The Regulations You Should Consider Before Running a Cannabis Extraction Operation
by Laura Breit of Root Engineers
As cannabis flower consumption falls to less than 50 percent of the market share in North America, it's clear that a significant portion of consumers prefer the ease and convenience of extracts and edibles. Cannabis businesses preparing for the future of the industry, and taking changing consumer tastes into consideration, are finding that the right design to support their extraction operation is increasingly critical to business performance. A wrong step in the early development stages can be extremely costly, especially if operations are facing inspection failure or an inability to scale with growth and demand.
Starting an extraction operation is a complex process, and unfortunately the cannabis industry is not yet at a point where a standard set of guidelines applies to every business. Each individual operation has its own set of unique factors, and the steps in the permitting process are on a case-by-case basis.
As the industry continues to progress, we can expect to see more standardized processes and more similarity between extraction operations. Until then, here are some of the most important regulatory considerations to keep in mind when building a processing facility.
Cannabis extraction and regulatory requirements
As your business plan is developing, the key regulatory requirements will mostly depend on your chosen method of extraction. Keep in mind that the governing bodies and codes regulating the cannabis processing industry are primarily focused on safety concerns and don't necessarily take efficiency or final product into consideration.
We can generally classify extraction methods into three categories: CO2, hydrocarbon, and non-hydrocarbon. CO2 extraction involves pressurizing carbon dioxide into a supercritical fluid, which is then used to pull the desired compounds from the cannabis plant. Hydrocarbon extraction methods are the most well-known and typically utilize solvents like butane, propane, or hexane. Non-hydrocarbon methods are less common, but involve using ethanol or even vegetable oils, animal fats, or ice water as the main solvent.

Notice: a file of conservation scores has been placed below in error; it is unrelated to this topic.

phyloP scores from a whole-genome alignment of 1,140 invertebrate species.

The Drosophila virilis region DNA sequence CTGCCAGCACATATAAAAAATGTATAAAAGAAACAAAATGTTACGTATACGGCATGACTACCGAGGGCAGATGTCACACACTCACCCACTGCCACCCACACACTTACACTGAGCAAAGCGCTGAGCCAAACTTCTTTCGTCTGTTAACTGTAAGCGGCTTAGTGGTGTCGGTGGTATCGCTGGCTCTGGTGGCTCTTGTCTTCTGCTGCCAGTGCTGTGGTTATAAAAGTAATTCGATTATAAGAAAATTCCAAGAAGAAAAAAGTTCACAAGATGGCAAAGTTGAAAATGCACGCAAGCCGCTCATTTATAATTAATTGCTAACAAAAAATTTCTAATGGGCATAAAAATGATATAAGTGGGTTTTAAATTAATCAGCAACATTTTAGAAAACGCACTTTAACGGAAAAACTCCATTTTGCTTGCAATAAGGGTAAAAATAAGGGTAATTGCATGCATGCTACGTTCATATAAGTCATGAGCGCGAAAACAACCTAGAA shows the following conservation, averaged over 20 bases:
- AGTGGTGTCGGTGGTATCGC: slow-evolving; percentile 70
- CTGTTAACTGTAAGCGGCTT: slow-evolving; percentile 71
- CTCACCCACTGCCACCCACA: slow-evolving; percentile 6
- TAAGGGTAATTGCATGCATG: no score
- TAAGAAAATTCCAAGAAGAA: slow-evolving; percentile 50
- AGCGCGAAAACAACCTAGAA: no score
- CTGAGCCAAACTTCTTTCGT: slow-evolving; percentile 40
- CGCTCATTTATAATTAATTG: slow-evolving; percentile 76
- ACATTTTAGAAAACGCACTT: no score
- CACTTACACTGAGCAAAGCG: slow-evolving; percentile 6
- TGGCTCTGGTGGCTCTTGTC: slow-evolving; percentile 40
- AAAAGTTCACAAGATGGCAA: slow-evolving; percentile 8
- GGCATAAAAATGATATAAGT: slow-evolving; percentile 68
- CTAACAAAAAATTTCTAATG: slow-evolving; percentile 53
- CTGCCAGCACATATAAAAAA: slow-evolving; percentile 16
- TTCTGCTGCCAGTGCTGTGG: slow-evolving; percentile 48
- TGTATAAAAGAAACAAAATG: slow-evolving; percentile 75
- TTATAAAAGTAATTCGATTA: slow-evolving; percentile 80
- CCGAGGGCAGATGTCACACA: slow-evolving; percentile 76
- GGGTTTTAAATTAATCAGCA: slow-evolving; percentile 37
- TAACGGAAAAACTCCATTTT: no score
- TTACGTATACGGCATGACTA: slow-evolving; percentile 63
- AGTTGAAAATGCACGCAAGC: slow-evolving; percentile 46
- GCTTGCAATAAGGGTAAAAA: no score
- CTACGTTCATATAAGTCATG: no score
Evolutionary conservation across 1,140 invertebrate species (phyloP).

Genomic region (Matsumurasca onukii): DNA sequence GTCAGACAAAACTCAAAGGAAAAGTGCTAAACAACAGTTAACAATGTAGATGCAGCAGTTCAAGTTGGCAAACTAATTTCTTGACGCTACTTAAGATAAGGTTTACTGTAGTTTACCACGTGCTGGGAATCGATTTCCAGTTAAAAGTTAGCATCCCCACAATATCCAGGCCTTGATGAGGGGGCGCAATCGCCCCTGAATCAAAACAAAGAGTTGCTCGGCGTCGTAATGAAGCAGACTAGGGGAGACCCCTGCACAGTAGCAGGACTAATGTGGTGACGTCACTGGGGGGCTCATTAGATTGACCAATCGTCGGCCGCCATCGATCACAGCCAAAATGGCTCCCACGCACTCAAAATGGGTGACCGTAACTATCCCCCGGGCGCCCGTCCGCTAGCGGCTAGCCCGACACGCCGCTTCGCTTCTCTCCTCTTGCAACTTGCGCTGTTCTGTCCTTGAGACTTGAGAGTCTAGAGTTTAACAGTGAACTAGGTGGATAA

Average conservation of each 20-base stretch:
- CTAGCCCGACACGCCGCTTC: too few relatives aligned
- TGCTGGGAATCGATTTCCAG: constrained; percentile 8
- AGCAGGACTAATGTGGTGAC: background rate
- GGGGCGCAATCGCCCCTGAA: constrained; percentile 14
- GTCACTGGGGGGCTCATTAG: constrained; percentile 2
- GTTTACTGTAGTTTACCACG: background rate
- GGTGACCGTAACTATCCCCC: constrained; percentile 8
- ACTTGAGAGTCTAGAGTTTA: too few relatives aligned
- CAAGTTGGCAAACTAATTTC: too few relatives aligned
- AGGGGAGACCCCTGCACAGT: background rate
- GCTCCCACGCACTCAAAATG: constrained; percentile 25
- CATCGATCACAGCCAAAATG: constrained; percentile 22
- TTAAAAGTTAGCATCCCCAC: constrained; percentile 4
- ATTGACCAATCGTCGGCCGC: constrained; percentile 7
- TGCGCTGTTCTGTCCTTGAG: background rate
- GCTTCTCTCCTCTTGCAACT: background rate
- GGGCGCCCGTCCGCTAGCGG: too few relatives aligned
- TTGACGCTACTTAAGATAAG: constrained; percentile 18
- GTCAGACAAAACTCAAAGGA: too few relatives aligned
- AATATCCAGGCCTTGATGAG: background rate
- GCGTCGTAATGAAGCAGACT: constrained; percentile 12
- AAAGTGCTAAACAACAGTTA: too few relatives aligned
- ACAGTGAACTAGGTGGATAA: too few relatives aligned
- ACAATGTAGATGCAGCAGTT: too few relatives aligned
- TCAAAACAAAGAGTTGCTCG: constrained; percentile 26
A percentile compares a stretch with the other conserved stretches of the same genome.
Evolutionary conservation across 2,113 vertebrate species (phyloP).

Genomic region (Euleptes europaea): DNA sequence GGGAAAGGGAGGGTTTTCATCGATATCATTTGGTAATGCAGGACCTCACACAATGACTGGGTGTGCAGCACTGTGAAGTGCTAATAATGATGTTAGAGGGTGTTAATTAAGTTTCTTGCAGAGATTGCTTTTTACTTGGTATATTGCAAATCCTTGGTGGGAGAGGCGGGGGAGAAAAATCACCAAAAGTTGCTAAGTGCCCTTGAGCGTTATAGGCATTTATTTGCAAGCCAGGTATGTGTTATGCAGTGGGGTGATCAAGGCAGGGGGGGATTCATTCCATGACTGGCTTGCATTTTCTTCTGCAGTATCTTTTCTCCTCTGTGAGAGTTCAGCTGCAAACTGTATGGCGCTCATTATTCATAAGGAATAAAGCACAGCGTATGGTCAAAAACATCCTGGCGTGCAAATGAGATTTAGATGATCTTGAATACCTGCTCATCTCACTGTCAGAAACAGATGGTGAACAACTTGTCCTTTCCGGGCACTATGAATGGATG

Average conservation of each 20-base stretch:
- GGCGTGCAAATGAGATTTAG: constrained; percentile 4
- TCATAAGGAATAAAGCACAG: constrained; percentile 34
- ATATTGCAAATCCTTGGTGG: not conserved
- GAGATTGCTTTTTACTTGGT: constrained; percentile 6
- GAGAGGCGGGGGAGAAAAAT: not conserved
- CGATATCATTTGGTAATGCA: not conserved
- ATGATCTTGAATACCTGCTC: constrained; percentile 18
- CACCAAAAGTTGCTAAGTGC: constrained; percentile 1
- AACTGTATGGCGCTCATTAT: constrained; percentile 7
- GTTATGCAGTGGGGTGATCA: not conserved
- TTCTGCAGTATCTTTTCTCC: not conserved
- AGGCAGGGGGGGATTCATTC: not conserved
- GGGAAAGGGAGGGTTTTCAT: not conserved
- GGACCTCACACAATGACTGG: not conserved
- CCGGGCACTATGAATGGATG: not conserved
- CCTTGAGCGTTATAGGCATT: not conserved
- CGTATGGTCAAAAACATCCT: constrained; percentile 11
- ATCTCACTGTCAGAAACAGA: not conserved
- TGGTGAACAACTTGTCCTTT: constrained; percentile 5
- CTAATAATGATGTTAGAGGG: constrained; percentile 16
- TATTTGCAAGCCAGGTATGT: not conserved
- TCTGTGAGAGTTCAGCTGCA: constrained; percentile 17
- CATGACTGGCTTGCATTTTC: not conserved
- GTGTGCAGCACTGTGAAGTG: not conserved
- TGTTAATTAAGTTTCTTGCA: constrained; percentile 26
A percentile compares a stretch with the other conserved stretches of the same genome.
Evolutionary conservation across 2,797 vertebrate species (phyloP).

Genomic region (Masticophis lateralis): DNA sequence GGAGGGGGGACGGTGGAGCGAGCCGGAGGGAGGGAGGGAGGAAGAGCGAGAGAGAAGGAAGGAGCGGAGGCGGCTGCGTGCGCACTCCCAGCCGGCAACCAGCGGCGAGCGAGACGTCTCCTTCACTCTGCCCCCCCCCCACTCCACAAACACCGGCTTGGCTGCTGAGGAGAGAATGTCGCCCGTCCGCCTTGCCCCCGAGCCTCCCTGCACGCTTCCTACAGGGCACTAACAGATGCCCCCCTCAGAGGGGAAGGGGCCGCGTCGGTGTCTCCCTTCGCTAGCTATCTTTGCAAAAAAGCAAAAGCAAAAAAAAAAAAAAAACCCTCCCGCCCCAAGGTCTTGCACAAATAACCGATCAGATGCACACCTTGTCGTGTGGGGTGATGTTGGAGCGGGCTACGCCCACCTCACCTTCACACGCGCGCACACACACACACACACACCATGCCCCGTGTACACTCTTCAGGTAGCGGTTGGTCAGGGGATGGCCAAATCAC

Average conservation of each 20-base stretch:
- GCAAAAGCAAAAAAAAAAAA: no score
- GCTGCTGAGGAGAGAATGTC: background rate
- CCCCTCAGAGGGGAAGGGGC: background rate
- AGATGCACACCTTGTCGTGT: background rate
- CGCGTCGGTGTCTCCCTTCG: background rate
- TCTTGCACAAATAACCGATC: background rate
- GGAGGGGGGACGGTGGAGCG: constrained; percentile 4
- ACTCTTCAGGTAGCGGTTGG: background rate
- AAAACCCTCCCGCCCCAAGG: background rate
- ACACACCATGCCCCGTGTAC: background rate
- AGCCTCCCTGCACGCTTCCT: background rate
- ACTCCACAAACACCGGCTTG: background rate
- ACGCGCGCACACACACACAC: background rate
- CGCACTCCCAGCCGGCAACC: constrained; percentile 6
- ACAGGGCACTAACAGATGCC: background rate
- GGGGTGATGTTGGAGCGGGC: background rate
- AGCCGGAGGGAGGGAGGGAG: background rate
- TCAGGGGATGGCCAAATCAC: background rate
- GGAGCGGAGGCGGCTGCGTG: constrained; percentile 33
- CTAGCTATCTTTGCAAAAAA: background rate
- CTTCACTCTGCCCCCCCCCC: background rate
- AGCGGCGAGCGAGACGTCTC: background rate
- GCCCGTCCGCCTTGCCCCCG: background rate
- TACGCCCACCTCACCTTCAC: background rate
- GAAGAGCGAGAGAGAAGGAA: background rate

Clearly, these very different extraction processes have different safety concerns, maximum allowable quantities, space and occupancy classifications, and other considerations required to meet code. These regulations comprise one of the few areas that tend to be quite similar as we move from jurisdiction to jurisdiction, however some states may restrict businesses to specific extraction methods. Before getting the ball rolling, it's important to understand all options, and what local jurisdictions require for each extraction method.
Understand land use and zoning regulations early in the process
One of the biggest mistakes a processing facility can make is committing to real estate before understanding the land use and zoning requirements. Making changes to a property later down the road can be extensive, expensive, or in some cases, not physically or legislatively possible.
Recently, a large extraction facility client narrowly avoided landing in a situation like this. The client had chosen a property and was ready to sign the lease to get the project moving forward. However, with a little digging, our team was able to uncover that the building would have never met the codes based on property lines and the amount of storage needed for hazardous material. They narrowly avoided a costly error.
When building a team, extraction operations need to ensure that they bring on experts early in the process who are experienced in the extraction facility process. If an architect is unfamiliar with land use and zoning requirements for these types of operations, the right engineering team should be able to help address this issue. Engaging the right experts at the outset of a project can mean the difference between spectacular failure and well-executed success.